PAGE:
Nondisclosure agreements (NDAs) – also known as confidentiality agreements, confidential disclosure agreements and proprietary information agreements – are something most business leaders and attorneys deal with from time to time. However, few companies have formalized , and NDAs should be used. Different people at the same organization may have very different approaches to using them, resulting in inconsistent protection of a company’s confidential information and potentially jeopardizing company trade secrets.
Why Should You Use an NDA?
There are three primary (and sometimes overlapping) reasons to use an NDA: for protective purposes, for contractual purposes and for strategic purposes.
Protective: The most common reason for entering into an NDA is to ensure that there are adequate, binding protections in place before you share confidential information with another party. If your company has trade secrets, failing to put confidentiality obligations in place with third parties who have access to them can cost you your trade secret protection.
Contractual: An existing obligation to a third party may require you to put confidentiality obligations in place with any subcontractor or business partner with whom you need to share the third party’s confidential information for business purposes. If an existing agreement with your subcontractor or business partner doesn’t satisfy contractual requirements, a separate NDA may be needed.
Strategic: An NDA can also be used as a litmus test to gauge whether a party is truly interested and serious about discussions with your company. If you’re asked to sign an NDA well before confidential information will be exchanged, this might be the reason. Potential suppliers and vendors may be asked to sign an NDA before a request for proposal (RFP) is provided to them, even if there’s nothing confidential in the RFP. Requiring an NDA up front can also ensure that you don’t get down the road with a potential supplier, vendor or partner only to find that they are resistant to signing one.
If a third party questions why an NDA is needed, consider whether that should be a red flag in and of itself. They may not view confidentiality as a significant concern or priority, may not understand the importance of strong confidentiality practices, or may be trying to get you to reveal confidential information without an NDA in place.
When Should You Use an NDA?
Once you’ve determined that you need an NDA for one or more of the above purposes, you then need to determine when to use one. Keep these questions in mind.
What is confidential information? This is often the most important question a company can ask. To know when to use an NDA, you first need to know what information should be protected. What information is considered confidential or proprietary, and what information is a trade secret? Everything else should be considered non-confidential. Use this test: If you would have a problem with the information ending up in the hands of your competitors or showing up online, treat it as confidential information.
Look at your IT policies to see how data is classified at your company (many classify confidential information into levels), and use those classifications to determine which categories of information should be protected. If it’s information you include in your marketing brochures or on your corporate website, it’s not confidential or proprietary. Educate your sales and other internal business teams on what is considered confidential and when an NDA is required. Make sure to remind them that part of everyone’s job is to protect the company’s confidential information.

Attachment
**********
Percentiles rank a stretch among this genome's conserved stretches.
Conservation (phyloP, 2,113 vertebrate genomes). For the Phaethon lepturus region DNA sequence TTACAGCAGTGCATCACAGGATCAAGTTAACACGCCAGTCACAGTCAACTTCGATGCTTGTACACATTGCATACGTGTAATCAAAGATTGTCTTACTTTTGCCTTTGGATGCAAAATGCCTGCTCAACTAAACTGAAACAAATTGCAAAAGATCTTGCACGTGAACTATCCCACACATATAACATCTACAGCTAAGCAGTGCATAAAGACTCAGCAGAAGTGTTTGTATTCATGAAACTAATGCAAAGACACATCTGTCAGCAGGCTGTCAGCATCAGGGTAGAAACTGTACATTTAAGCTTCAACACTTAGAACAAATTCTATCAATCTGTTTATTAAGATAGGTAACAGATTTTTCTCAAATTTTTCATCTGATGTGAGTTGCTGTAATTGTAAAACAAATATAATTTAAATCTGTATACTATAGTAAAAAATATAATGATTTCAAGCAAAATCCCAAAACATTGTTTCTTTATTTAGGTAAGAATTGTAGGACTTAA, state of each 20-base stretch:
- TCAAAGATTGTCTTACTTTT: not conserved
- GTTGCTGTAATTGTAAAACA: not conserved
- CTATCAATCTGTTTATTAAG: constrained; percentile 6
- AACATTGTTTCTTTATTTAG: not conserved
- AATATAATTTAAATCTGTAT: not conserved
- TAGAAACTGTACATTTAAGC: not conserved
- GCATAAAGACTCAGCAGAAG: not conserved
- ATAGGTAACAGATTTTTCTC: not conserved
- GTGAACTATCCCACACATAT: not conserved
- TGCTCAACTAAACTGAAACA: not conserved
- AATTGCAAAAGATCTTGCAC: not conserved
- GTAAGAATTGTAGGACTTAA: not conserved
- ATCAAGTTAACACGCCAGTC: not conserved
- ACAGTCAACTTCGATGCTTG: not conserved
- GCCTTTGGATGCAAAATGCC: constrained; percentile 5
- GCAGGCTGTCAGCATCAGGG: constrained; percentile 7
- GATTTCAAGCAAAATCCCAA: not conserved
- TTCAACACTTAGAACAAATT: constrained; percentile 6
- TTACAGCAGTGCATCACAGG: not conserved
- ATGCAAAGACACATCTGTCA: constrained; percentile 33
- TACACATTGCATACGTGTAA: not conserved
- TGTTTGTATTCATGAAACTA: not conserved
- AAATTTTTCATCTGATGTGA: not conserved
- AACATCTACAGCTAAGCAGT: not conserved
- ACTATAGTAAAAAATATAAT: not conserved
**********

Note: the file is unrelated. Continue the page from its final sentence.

Who is disclosing what? Not every discussion about a potential business relationship requires an NDA. Look at what information may be disclosed, and by whom. If your company isn’t disclosing confidential information as part of the discussion, the onus should be on the other party to ask for an NDA.
There are two types of NDAs: a mutual NDA, used when both parties are sharing confidential information, and a unilateral NDA, used when only one party is doing the sharing. Consider which parties will be sharing confidential information through these discussions. If it’s only one party, consider whether to use a unilateral NDA. If both parties will potentially need to share information, consider whether to use a mutual NDA up front to avoid having to negotiate and execute a superseding agreement later.
Are there existing confidentiality terms? Sometimes an existing business partner or vendor will ask for an NDA before sharing information about a new product or service. Before you start to negotiate an NDA, check your existing agreement to see whether its confidentiality language is broad enough to cover the new information. If it is, push back on the need for a separate NDA. Avoid having multiple confidentiality terms governing the same confidential information. If they insist, make sure the new NDA is limited in its purpose and does not overlap with the existing NDA. Additionally, companies often have exploratory discussions with a potential partner, vendor, supplier or client whom they’ve talked with before. Prior to negotiating, check to see if there’s a still-valid NDA in place between the other side and your company.
When will sharing begin? Determine at what point in the sales cycle/vendor selection process you need to start sharing confidential information. That's your “NDA point.” Once you have determined your NDA point, make sure it's built into your business processes to minimize the chance that confidential information is shared without a valid NDA in place.
What is the right effective date? In business, the cart sometimes gets ahead of the horse when it comes to putting an NDA in place. If your company discloses confidential information without having the NDA agreed to first, ensure that the NDA applies retroactively by setting the effective date as the date on which confidential information was first disclosed, not the date on which the agreement was signed.
How Should You Use an NDA?
Once you’ve figured out the why and the when, use the following tips to improve the quality of your NDAs.
Keep them fair and balanced: While you always want to try to avoid getting bogged down in contract negotiations, this is especially true for NDAs typically entered into at the outset of a relationship or where disclosure of confidential information is needed to qualify a sales opportunity or further a business purpose. Counsel should work with business leaders to ensure the NDA template is fair and balanced. If a potential partner or vendor insists on their NDA, consider whether it is fair and balanced – if it is, consider whether a battle over whose form to use is worthwhile.
Make sure ‘purpose’ is defined: NDAs should include a description of why the parties are sharing information (a potential business relationship between them, a potential business combination, to allow your company to participate in an activity, etc.). This is usually defined as the “purpose.” Defining the purpose and restricting the recipient’s use of your confidential information to the purpose can help ensure contractually that information you disclose is not misused.